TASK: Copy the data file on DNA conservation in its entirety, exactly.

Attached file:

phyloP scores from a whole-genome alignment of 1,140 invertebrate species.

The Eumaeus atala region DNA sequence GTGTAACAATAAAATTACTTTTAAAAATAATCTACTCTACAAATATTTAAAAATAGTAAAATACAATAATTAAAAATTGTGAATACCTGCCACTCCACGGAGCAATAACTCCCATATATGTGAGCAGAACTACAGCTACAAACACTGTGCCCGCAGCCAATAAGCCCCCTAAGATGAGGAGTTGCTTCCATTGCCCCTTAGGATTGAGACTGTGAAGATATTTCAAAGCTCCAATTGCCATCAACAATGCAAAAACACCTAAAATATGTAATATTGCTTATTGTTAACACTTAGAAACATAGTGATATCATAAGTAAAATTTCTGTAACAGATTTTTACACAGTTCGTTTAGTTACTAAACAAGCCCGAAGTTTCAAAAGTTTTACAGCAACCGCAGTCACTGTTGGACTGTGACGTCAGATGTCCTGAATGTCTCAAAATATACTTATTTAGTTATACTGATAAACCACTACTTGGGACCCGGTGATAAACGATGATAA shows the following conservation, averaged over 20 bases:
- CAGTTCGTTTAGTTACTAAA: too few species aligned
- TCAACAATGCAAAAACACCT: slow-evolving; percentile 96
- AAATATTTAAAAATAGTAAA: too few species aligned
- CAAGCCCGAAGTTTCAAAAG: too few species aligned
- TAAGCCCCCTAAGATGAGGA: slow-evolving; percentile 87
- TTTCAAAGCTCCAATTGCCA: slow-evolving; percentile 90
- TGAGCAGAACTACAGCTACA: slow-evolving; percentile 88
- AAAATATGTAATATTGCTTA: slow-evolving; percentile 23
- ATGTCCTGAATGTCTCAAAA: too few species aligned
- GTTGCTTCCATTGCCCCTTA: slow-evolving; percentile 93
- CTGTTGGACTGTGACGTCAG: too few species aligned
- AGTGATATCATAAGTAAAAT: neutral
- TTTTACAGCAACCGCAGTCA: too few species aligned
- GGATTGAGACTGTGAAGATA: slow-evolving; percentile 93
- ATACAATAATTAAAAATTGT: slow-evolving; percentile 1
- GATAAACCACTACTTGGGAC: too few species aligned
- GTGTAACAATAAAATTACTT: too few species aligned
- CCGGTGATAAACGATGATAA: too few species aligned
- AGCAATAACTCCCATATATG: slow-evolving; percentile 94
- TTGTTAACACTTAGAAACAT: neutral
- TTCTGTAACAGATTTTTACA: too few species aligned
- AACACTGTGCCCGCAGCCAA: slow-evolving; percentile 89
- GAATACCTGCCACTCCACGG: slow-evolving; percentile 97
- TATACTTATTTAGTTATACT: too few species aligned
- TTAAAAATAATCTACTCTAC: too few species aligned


phyloP scores from a whole-genome alignment of 1,140 invertebrate species.

The Eumaeus atala region DNA sequence GTGTAACAATAAAATTACTTTTAAAAATAATCTACTCTACAAATATTTAAAAATAGTAAAATACAATAATTAAAAATTGTGAATACCTGCCACTCCACGGAGCAATAACTCCCATATATGTGAGCAGAACTACAGCTACAAACACTGTGCCCGCAGCCAATAAGCCCCCTAAGATGAGGAGTTGCTTCCATTGCCCCTTAGGATTGAGACTGTGAAGATATTTCAAAGCTCCAATTGCCATCAACAATGCAAAAACACCTAAAATATGTAATATTGCTTATTGTTAACACTTAGAAACATAGTGATATCATAAGTAAAATTTCTGTAACAGATTTTTACACAGTTCGTTTAGTTACTAAACAAGCCCGAAGTTTCAAAAGTTTTACAGCAACCGCAGTCACTGTTGGACTGTGACGTCAGATGTCCTGAATGTCTCAAAATATACTTATTTAGTTATACTGATAAACCACTACTTGGGACCCGGTGATAAACGATGATAA shows the following conservation, averaged over 20 bases:
- CAGTTCGTTTAGTTACTAAA: too few species aligned
- TCAACAATGCAAAAACACCT: slow-evolving; percentile 96
- AAATATTTAAAAATAGTAAA: too few species aligned
- CAAGCCCGAAGTTTCAAAAG: too few species aligned
- TAAGCCCCCTAAGATGAGGA: slow-evolving; percentile 87
- TTTCAAAGCTCCAATTGCCA: slow-evolving; percentile 90
- TGAGCAGAACTACAGCTACA: slow-evolving; percentile 88
- AAAATATGTAATATTGCTTA: slow-evolving; percentile 23
- ATGTCCTGAATGTCTCAAAA: too few species aligned
- GTTGCTTCCATTGCCCCTTA: slow-evolving; percentile 93
- CTGTTGGACTGTGACGTCAG: too few species aligned
- AGTGATATCATAAGTAAAAT: neutral
- TTTTACAGCAACCGCAGTCA: too few species aligned
- GGATTGAGACTGTGAAGATA: slow-evolving; percentile 93
- ATACAATAATTAAAAATTGT: slow-evolving; percentile 1
- GATAAACCACTACTTGGGAC: too few species aligned
- GTGTAACAATAAAATTACTT: too few species aligned
- CCGGTGATAAACGATGATAA: too few species aligned
- AGCAATAACTCCCATATATG: slow-evolving; percentile 94
- TTGTTAACACTTAGAAACAT: neutral
- TTCTGTAACAGATTTTTACA: too few species aligned
- AACACTGTGCCCGCAGCCAA: slow-evolving; percentile 89
- GAATACCTGCCACTCCACGG: slow-evolving; percentile 97
- TATACTTATTTAGTTATACT: too few species aligned
- TTAAAAATAATCTACTCTAC: too few species aligned